Congress reacted to recent gun massacres Friday by passing the most restrictive federal firearms legislation in decades. This comes just one day after the Supreme Court struck down a New York state law concerning concealed carry.
It has been a tumultuous week in Washington, to put it mildly.
The Bipartisan Safer Communities Act cleared the House with a 234-193 vote that saw 14 Republicans fall in line with every Democratic representative. The Senate on Thursday voted 65-33 in favor with 15 GOP members joining Democrats, though only two face reelection this year.
Sen. John Cornyn (R-TX), who was instrumental in negotiations leading up to Thursday’s Senate vote, explained that “doing nothing is an abdication of our responsibility.” He referred to the Uvalde massacre and others.
It will certainly be signed into law by President Joe Biden.
The president was quick to crow about the passage. Citing “28 years of inaction,” Biden said Congress finally addressed the “scourge of gun violence” sweeping the country.
The bill enhances background checks for gun buyers between 18 and 20 years of age. This is in response to recent horrific mass shootings by 18-year-olds in Buffalo, New York, and Uvalde, Texas. The bill allows information on significant crimes committed as a juvenile to be checked.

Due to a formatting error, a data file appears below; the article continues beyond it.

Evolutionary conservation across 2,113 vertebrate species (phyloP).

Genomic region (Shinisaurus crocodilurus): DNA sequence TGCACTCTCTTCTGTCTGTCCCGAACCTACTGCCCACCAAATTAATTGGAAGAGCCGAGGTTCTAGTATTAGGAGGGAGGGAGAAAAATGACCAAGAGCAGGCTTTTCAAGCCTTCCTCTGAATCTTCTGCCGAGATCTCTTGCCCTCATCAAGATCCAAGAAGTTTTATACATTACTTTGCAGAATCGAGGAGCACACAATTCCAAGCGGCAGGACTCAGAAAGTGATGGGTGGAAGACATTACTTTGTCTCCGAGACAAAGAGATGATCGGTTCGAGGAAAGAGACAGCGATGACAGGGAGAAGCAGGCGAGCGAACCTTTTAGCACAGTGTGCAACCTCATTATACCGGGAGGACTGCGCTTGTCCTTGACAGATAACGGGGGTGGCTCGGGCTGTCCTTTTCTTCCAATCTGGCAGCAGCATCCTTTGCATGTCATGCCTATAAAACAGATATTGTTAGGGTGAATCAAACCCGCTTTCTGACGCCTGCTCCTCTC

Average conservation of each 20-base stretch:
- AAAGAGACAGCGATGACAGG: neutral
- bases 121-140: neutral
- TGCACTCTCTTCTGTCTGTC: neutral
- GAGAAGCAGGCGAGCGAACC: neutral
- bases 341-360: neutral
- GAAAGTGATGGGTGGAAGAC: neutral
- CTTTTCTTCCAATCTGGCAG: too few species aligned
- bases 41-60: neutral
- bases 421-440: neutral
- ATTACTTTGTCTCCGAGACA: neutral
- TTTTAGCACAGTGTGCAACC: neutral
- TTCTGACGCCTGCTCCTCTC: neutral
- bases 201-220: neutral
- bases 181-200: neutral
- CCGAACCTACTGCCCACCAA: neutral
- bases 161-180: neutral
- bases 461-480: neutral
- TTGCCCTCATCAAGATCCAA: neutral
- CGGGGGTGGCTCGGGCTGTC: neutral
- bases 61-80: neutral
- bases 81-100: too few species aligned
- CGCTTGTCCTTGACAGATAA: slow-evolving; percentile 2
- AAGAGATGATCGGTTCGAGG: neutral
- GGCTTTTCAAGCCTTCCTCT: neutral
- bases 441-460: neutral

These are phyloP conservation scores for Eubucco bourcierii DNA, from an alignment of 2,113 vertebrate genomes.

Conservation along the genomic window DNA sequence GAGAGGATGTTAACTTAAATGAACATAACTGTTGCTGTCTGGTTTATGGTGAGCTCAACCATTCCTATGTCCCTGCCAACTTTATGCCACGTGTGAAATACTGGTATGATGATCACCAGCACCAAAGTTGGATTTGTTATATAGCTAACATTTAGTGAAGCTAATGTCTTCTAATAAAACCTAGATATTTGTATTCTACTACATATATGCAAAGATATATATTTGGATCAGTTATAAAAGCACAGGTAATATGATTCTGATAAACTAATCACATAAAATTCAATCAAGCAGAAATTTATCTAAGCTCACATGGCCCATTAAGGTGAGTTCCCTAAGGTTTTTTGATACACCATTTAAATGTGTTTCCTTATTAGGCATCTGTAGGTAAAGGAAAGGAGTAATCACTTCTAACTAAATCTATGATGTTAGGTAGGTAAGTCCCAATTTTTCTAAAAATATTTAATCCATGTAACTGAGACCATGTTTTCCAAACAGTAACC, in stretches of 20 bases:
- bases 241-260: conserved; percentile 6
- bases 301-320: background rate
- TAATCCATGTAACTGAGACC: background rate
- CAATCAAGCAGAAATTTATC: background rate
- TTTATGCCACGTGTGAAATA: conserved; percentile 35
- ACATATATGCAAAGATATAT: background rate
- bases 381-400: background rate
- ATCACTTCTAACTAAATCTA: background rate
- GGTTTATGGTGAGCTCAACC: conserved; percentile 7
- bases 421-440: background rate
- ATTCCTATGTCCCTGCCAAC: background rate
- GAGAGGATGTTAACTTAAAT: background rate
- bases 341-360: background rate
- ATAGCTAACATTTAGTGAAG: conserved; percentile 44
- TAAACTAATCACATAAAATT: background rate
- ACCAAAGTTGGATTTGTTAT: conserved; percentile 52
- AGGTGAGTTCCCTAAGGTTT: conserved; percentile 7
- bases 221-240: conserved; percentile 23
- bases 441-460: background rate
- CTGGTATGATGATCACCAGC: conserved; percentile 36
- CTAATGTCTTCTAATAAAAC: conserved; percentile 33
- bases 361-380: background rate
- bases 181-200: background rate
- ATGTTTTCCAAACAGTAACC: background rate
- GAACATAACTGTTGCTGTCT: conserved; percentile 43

A Democratic call for banning assault-style rifles for that age group never gained traction.
It includes billions in funding to support state mental health programs and to bolster school security. The “boyfriend loophole,” which allowed unmarried partners convicted of domestic abuse to own firearms, was closed.
There are also grants established to encourage states to adopt “red flag” laws that try to disarm people believed to be a threat to themselves or others.
The bill marks a rare victory for President Biden, and Democrats were quick to confirm what everyone already knew. As House Speaker Nancy Pelosi (D-CA) proclaimed, Congress must now go further with tighter restrictions on “high-capacity armament.”
The consequences — or lack of consequences — for Republicans who supported the legislation will be clearer as the midterm elections draw closer. What is clear already is that battle lines are more entrenched and the coming months will be quite interesting.